On 19 September, Azerbaijan's defence ministry launched what it described as an "anti-terrorist" operation in the disputed separatist Armenian region of Nagorno-Karabakh. It demanded "the complete withdrawal of ethnic Armenian troops and the dissolution of the government in Stepanakert."
After daylong fighting, Karabakh forces agreed to a ceasefire outlined by Azerbaijan and the Russian defence ministry, which will allow Baku to regain control of the territory. Armenian Prime Minister Nikol Pashinyan said Armenia was not involved in preparing the ceasefire agreement.
While details about this story will take more time to come to light, it is clear that Azerbaijan has now gained the upper hand in its conflict with Armenia, which has spanned over three decades. Specifically, Azerbaijan had achieved a political objective of regaining territory through force.
Karabakh is internationally recognised as part of Azerbaijan, but the country has had an ongoing dispute with Armenia over its control for over three decades.
The latest military action comes after months of growing tensions. Both sides had accused each other of a military build-up, while Azerbaijani troops had blockaded the Lachin corridor — the only road that connects Karabakh to Armenia — which led to a humanitarian crisis.
Baku's official line was that Karabakh officials refused to accept aid from Azerbaijan.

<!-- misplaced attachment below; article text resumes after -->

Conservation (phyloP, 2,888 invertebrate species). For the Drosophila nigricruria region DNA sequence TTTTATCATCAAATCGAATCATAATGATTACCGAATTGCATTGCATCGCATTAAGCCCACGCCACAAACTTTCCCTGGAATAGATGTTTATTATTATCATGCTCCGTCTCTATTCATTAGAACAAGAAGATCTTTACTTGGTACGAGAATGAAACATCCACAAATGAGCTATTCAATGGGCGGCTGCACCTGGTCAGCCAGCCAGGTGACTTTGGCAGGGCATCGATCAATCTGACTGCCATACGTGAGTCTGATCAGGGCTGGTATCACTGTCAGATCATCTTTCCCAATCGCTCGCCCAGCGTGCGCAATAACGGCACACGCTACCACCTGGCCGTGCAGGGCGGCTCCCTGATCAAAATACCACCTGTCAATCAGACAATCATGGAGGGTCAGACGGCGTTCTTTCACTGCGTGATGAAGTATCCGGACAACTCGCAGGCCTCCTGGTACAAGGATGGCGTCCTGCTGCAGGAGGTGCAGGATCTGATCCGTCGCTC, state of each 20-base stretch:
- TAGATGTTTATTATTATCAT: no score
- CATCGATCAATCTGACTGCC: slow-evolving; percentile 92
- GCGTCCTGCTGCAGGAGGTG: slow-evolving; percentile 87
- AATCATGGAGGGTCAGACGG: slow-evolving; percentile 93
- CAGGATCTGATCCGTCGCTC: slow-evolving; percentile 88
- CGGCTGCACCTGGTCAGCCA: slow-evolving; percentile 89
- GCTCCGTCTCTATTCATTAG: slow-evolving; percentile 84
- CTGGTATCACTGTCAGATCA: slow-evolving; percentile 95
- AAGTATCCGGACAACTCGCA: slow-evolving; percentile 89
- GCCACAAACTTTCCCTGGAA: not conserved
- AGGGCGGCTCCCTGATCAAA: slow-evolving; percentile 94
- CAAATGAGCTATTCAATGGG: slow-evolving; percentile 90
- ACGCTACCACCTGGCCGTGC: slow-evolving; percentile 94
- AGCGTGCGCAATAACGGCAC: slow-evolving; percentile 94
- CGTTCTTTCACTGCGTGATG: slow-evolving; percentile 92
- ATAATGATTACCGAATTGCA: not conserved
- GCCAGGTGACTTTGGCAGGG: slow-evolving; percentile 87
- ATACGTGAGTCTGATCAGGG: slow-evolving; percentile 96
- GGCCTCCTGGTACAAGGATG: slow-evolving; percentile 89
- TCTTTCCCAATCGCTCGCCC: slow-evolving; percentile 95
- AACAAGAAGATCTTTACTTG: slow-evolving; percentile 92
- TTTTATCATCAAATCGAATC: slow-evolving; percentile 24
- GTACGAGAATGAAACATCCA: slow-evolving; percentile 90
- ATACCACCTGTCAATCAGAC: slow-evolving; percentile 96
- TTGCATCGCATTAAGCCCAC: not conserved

Now, after the ceasefire agreement, talks have commenced on the reintegration of Karabakh into Azerbaijan.
Over the last year, US State Secretary Anthony Blinken has been involved in efforts to broker a peace agreement between Armenia and Azerbaijan in what appeared to be the most promising effort to reach a genuine breakthrough in years.
Blinken earlier had called on Baku to end its “egregious” military actions in Karabakh.
Azerbaijan’s unacceptable military actions risk worsening the humanitarian situation in Nagorno-Karabakh. We call for immediate end to hostilities and for direct dialogue.— Secretary Antony Blinken (@SecBlinken) September 19, 2023
Still, the bigger question is, what do these latest events mean for a future peace treaty between Armenia and Azerbaijan?
How we got here
The roots of the modern-day conflict over Nagorno-Karabakh originate with the break-up of the Soviet Union but historians trace it to Joseph Stalin (himself from the South Caucasus) who, as the commissar of nationalities in the1920s, oversaw the drawings of administrative boundaries that purposely divided ethnic groups to reduce their political influence and potential nationalist aspirations.